"J," age 21, had a blast during that epic night in college when he hosted a video showing him and his friends partying hard and smoking marijuana. It was posted on YouTube, something he laughed off at first. Later he said he had some regrets.
"I do care about my future," he said. "College isn't forever... [but] I never knew it would be so huge. I never thought it would catch on like that."
He is now a senior at Temple University and left wondering if that online video would ruin his career before it began.
The guy who filmed it all is a college-aged student too and "J's" longtime friend, Jeffrey Ray. Known to his friends as "Yofray," Ray has been touring the nation's campuses shooting wild college parties and unruly tailgates and then putting them on YouTube. It's a series he dubbed "I'm Shmacked," and his videos get hundreds of thousands of hits. Collectively, the series has had more than 7 million views on YouTube.
"Everyone loves them," Ray said. "From adults looking in it just looks like a bunch of riff-raff."
Ray, who has filmed at several big campuses including West Virginia University, the University of Texas at Austin and the University of Wisconsin-Madison, claims he has had students tell him that because of his videos, they work harder to get good grades in high school to get accepted to the schools he features.
"I'm Shmacked" has grown so much it has established a brand, selling T-shirts and merchandise, with hopes to turn it all into a movie and possibly a book.
This college-gone-wild brand of sorts is exploding at a time when too much digital candor has proven to backfire -- and backfire often.
There have been the high-profile cases of General David Petraeus and Rep. Anthony Weiner. There was also a case last month of a 19-year-old woman who admitted on YouTube to robbing a bank, flashing cash in front of the camera as she spoke. Police caught up with her and arrested her shortly after. She is currently awaiting trial and has not entered a plea.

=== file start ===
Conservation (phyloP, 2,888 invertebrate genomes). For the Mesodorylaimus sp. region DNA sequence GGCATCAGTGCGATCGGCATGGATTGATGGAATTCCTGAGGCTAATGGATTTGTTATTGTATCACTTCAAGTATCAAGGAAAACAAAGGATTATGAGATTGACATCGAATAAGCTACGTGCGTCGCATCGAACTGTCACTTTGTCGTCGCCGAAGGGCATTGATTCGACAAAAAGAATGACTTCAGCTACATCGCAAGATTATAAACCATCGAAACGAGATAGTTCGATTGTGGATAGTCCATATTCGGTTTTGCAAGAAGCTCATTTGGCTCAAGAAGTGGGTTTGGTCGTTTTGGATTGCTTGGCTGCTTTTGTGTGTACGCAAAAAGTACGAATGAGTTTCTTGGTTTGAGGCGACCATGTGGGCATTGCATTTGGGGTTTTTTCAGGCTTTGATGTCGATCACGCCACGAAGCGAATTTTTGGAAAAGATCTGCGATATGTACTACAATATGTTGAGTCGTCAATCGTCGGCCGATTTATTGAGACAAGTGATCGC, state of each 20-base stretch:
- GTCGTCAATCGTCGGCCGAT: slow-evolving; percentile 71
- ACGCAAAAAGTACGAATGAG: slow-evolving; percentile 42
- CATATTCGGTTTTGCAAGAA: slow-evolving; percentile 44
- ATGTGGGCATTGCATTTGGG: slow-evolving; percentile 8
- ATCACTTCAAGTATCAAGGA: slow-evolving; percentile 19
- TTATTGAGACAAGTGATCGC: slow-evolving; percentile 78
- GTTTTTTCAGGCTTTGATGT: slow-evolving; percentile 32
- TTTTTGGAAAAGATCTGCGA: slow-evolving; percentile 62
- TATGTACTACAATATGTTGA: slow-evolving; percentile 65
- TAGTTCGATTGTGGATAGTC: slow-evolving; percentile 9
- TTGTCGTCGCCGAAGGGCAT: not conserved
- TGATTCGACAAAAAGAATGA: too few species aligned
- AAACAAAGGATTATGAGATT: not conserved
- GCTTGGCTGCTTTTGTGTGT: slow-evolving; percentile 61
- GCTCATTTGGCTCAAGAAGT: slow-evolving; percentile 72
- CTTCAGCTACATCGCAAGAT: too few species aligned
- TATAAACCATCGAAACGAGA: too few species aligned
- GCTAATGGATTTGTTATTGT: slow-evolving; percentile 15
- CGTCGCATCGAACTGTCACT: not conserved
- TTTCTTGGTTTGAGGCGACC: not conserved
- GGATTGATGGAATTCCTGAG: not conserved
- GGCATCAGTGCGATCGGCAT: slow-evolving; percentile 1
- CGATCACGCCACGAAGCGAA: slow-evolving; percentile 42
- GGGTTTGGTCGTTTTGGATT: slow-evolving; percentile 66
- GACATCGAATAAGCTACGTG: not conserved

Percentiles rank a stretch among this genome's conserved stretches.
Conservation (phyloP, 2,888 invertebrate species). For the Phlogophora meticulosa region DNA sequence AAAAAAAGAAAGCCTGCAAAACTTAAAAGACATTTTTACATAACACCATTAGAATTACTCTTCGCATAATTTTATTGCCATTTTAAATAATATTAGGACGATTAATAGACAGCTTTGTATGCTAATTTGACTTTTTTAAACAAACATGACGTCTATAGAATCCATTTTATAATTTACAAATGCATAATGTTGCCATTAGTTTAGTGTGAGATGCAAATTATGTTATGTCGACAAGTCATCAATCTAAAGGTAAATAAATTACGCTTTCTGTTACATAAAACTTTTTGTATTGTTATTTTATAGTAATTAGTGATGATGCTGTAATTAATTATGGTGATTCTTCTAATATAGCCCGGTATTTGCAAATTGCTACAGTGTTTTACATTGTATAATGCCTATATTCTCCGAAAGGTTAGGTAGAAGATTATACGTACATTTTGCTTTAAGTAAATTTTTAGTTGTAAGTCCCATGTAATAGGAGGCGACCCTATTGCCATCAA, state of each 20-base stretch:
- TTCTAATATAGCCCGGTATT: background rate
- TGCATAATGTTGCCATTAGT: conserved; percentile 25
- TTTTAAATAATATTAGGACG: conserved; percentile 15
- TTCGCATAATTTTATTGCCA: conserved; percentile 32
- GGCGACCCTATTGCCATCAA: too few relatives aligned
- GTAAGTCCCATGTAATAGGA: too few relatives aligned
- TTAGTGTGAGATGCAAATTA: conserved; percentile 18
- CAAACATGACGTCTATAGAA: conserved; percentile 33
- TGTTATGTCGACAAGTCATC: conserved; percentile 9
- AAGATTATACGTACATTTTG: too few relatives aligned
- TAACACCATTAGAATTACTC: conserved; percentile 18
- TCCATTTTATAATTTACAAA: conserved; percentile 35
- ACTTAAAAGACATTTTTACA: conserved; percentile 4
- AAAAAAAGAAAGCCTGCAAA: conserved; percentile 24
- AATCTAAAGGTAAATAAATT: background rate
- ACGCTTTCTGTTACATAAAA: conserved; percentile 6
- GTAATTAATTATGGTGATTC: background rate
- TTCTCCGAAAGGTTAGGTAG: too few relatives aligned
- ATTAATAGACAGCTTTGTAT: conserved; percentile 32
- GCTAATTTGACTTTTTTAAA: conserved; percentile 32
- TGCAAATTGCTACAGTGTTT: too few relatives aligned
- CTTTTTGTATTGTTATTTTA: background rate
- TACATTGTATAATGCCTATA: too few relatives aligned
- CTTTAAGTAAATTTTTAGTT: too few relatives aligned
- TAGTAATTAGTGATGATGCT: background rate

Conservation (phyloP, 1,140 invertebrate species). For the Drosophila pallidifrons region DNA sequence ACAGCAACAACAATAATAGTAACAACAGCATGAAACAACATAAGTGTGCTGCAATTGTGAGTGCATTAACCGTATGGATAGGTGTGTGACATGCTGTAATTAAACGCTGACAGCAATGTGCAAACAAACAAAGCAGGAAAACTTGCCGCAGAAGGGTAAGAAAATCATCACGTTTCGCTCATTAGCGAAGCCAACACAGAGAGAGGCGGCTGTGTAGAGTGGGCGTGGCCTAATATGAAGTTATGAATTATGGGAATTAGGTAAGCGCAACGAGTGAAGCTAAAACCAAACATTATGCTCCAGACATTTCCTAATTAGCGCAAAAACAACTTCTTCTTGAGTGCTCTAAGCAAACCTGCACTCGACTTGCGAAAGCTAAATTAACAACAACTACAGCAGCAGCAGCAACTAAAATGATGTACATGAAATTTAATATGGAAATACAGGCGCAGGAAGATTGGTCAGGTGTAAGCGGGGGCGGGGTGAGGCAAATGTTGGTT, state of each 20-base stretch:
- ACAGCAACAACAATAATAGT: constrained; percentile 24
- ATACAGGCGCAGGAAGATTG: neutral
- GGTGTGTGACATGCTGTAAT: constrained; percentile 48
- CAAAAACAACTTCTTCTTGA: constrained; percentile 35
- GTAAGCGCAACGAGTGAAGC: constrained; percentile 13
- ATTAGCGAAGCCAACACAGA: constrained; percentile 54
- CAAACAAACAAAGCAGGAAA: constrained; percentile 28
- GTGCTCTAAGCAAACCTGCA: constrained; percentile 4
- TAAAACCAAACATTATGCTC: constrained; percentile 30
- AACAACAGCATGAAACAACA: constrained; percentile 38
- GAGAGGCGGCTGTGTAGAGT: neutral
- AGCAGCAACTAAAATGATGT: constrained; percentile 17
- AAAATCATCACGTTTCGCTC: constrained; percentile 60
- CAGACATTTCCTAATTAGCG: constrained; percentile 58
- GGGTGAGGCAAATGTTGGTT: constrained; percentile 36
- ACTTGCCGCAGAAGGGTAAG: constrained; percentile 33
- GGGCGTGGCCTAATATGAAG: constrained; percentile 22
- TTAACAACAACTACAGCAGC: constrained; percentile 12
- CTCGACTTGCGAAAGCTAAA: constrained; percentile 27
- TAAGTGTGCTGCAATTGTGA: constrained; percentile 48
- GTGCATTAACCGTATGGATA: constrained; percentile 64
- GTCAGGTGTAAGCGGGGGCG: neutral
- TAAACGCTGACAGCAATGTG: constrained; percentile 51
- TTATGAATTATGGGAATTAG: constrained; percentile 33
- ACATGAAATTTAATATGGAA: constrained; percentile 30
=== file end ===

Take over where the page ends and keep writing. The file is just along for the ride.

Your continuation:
As young people are putting more of their lives online, companies and other potential employers are looking for it.
A recent CareerBuilder.com survey found that two out of five companies -- 37 percent -- comb through potential employees' social networks to see what they have been up to when they apply for a job.
Mark Bourne, the vice president and co-founder of Know It All Intelligence Group in Bensalem, Pa., which runs background checks on job applicants for other companies, said that the digital dirt they dig up could cost applicants the job. He said students especially, even high school students looking to get into college, need to be aware of how they present themselves online.
"[Employers] are looking to see how the applicant portrays themselves online, whether they are professional online, whether or not they are going to be a good fit for the company, and along the way, if there happens to be dirt, and then they will want to know," Bourne said.
He said he believes that many students don't understand the risks involved in posting videos of themselves partying on YouTube or posting photos of themselves drinking or doing drugs on Facebook.
"They haven't seen the repercussions yet of the missed job position or the missed entry into a college because of what they post online," Bourne said.